Brussels - EU lawmakers have agreed to introduce stricter exposure limits for 13 "cancer-causing chemicals" in the workplace, the European Commission (EC) has announced. At least three chemicals used in the rubber industry are listed.
The move is based on an EC proposal to amend the carcinogens and mutagens directive, which was agreed 11 July by the European Parliament and the European Council.
The Commission is pushing for a similar agreement on a second proposal, that would soon extend the controls to cover 20 listed chemicals. Proposals to cover a further set of substances are due early next year.
Among the initial group of 13 chemicals are 1,3-butadiene, as used in manufacture of rubber products as well as refined petroleum products.
Some 27,600 workers are stated to be exposed to the substance, which is listed as being a cause of lymphohaema-topoietic cancer, An exposure limit of 2.2 mg/m3 is proposed.
Another is bromoethylene, with applications including rubber and plastic production; leather production and fabricated metal production. An exposure limit of 4.4 mg/m3 is listed for the substance which is said to be linked to liver cancer.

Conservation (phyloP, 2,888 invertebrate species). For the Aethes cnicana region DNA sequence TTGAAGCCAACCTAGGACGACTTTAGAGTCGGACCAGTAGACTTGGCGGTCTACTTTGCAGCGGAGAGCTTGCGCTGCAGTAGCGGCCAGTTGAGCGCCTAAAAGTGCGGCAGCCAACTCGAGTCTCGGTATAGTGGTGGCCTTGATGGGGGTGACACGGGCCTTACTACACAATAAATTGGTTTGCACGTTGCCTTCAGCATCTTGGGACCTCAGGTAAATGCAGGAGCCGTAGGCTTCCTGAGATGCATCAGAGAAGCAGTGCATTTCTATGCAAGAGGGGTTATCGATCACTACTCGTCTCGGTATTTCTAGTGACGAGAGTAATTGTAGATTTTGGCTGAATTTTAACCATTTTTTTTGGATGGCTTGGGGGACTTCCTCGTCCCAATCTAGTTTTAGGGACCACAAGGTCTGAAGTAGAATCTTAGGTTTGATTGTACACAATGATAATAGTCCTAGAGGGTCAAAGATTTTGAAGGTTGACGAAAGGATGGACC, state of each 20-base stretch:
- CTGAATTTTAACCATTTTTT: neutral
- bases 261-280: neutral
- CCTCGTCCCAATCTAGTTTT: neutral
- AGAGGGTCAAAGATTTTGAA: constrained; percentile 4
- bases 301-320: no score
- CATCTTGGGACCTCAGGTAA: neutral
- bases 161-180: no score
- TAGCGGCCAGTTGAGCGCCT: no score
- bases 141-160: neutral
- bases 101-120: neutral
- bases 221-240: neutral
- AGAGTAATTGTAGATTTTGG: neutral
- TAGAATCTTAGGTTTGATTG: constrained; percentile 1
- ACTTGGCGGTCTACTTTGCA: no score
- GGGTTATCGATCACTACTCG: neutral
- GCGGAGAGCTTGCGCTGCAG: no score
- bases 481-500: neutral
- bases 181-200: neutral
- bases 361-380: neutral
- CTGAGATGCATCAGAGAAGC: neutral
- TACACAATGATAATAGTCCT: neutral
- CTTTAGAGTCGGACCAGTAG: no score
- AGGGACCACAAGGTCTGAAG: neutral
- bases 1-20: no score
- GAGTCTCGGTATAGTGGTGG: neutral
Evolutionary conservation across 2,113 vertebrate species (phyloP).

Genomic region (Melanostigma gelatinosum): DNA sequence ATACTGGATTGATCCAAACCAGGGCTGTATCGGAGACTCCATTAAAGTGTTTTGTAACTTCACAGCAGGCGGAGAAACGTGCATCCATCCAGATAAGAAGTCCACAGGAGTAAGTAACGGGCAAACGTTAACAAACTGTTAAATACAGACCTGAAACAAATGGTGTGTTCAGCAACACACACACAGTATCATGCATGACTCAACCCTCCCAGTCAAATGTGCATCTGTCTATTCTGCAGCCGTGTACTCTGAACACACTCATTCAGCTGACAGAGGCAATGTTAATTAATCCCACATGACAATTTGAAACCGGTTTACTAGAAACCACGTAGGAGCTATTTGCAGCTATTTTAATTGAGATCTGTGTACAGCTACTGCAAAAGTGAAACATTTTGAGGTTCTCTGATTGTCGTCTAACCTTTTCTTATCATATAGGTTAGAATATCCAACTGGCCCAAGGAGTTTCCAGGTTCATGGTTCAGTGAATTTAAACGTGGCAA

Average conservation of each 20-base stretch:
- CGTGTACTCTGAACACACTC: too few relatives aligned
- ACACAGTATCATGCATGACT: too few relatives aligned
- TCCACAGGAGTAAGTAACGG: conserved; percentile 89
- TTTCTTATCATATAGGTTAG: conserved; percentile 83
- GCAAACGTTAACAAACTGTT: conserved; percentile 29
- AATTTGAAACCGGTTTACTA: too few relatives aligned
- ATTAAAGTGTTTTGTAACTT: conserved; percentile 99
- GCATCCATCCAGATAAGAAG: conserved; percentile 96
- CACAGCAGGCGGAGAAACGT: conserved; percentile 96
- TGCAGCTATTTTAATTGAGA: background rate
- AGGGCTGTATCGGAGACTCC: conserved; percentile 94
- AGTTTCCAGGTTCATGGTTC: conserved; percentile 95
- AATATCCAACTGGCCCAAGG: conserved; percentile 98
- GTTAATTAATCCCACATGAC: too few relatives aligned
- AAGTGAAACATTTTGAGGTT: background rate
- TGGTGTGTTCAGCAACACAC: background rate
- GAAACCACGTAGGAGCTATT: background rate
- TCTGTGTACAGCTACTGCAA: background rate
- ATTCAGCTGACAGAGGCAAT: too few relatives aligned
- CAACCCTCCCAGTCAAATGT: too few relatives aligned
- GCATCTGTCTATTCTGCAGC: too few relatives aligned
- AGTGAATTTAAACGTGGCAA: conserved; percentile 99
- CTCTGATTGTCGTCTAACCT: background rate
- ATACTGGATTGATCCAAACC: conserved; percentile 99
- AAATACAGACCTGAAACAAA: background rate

Other listed chemicals used in the rubber industries include o-toluidine. Exposure limits are also set for 1,2- epoxypropane, which is used in polyurethane systems and vinyl chloride monomer.
The new exposure limits mark a "milestone" in the protection of workers, claimed commissioner Marianne Thyssen, in charge of Employment, Social Affairs, Skills and Labour Mobility.
The fight against work-related cancer is a "top priority" for the Commission, added Thyssen, who estimates that the new rules could help save 100,000 lives over the next 50 years.